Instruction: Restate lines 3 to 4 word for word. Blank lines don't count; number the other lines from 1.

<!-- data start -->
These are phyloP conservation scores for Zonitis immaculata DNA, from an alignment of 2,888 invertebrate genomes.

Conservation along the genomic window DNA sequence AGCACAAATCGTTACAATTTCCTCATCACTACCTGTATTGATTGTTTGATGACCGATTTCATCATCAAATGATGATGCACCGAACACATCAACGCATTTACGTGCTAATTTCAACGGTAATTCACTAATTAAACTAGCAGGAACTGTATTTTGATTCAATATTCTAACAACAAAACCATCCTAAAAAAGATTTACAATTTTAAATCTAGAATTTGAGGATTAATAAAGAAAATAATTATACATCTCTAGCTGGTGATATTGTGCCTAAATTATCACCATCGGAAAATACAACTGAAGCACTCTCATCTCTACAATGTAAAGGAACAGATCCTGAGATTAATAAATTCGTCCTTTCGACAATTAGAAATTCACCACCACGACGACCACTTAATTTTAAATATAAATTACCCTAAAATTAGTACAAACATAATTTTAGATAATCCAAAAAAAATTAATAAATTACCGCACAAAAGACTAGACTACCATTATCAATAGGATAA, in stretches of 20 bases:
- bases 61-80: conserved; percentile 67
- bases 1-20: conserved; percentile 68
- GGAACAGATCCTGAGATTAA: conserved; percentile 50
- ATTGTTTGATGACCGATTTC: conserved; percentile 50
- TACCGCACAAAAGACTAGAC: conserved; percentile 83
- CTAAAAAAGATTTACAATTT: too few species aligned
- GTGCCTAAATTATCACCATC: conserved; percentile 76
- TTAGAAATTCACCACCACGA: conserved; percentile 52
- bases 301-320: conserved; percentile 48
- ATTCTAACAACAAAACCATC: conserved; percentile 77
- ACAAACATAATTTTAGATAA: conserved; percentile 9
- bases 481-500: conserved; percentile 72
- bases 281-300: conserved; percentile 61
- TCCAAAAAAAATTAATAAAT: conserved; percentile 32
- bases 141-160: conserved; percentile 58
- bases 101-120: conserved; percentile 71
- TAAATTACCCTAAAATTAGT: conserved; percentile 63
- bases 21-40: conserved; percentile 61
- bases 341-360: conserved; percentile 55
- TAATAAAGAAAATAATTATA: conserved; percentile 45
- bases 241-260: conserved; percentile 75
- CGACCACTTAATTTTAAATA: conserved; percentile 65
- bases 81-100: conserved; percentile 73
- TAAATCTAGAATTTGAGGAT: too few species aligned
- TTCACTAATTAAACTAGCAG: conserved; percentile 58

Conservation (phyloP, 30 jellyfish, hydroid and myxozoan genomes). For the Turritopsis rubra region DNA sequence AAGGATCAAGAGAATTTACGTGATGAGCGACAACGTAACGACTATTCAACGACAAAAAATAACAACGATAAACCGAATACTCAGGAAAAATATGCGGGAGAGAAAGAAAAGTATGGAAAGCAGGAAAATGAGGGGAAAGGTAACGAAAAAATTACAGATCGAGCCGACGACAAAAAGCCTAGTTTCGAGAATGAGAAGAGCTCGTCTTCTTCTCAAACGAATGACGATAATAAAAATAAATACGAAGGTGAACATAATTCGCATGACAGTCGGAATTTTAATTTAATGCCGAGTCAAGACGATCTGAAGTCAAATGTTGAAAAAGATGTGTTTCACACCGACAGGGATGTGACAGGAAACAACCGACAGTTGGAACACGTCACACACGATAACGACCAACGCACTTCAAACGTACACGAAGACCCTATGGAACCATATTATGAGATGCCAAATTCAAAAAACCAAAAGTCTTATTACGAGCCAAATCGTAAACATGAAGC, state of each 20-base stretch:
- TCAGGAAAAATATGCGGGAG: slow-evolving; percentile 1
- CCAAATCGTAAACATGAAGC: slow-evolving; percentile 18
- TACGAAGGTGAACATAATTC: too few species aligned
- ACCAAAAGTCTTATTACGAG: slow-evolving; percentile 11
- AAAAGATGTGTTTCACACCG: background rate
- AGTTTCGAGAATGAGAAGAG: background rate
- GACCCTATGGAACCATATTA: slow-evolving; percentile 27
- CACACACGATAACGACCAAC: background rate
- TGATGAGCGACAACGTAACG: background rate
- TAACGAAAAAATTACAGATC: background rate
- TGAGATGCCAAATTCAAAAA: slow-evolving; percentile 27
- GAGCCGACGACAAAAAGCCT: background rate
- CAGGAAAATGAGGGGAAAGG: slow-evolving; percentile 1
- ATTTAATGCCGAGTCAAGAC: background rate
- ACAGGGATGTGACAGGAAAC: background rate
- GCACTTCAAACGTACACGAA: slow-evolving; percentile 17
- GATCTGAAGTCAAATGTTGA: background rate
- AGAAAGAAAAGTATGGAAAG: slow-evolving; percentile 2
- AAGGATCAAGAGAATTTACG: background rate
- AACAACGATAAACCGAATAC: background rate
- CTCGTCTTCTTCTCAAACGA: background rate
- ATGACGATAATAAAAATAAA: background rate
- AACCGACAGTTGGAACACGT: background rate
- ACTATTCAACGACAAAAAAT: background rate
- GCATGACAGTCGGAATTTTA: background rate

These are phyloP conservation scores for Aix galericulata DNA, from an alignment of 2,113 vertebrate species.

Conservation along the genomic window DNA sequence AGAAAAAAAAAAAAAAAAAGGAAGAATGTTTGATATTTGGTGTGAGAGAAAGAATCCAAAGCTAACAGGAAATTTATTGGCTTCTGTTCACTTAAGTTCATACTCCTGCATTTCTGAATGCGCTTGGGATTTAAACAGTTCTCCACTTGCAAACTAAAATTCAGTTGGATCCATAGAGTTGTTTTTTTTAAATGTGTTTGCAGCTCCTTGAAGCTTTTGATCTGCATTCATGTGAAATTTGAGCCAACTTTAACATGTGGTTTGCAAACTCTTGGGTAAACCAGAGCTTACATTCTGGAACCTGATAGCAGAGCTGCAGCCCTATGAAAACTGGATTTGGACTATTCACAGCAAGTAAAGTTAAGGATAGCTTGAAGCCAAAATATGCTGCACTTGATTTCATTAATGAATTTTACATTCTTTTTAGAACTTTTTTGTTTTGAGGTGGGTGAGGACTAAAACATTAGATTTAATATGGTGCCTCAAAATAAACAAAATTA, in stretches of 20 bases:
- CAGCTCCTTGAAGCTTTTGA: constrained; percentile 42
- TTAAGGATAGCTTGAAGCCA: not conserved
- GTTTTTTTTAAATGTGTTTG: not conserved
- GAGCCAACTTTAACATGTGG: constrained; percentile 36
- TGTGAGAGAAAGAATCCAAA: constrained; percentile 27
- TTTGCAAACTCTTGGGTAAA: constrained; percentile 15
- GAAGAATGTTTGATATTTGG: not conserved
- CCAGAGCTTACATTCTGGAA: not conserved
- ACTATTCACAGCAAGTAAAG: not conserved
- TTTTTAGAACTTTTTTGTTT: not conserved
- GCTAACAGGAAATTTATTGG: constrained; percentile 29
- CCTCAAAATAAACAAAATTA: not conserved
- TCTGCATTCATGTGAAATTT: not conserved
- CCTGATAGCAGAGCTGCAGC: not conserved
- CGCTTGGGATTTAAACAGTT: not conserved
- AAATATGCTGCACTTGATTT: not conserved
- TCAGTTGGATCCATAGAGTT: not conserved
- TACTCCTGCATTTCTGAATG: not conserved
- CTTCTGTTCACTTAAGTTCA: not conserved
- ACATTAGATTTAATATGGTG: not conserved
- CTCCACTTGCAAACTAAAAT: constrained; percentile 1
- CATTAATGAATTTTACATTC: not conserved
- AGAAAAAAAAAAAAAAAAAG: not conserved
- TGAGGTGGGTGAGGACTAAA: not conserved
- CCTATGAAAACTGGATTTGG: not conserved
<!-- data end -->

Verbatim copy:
- bases 61-80: conserved; percentile 67
- bases 1-20: conserved; percentile 68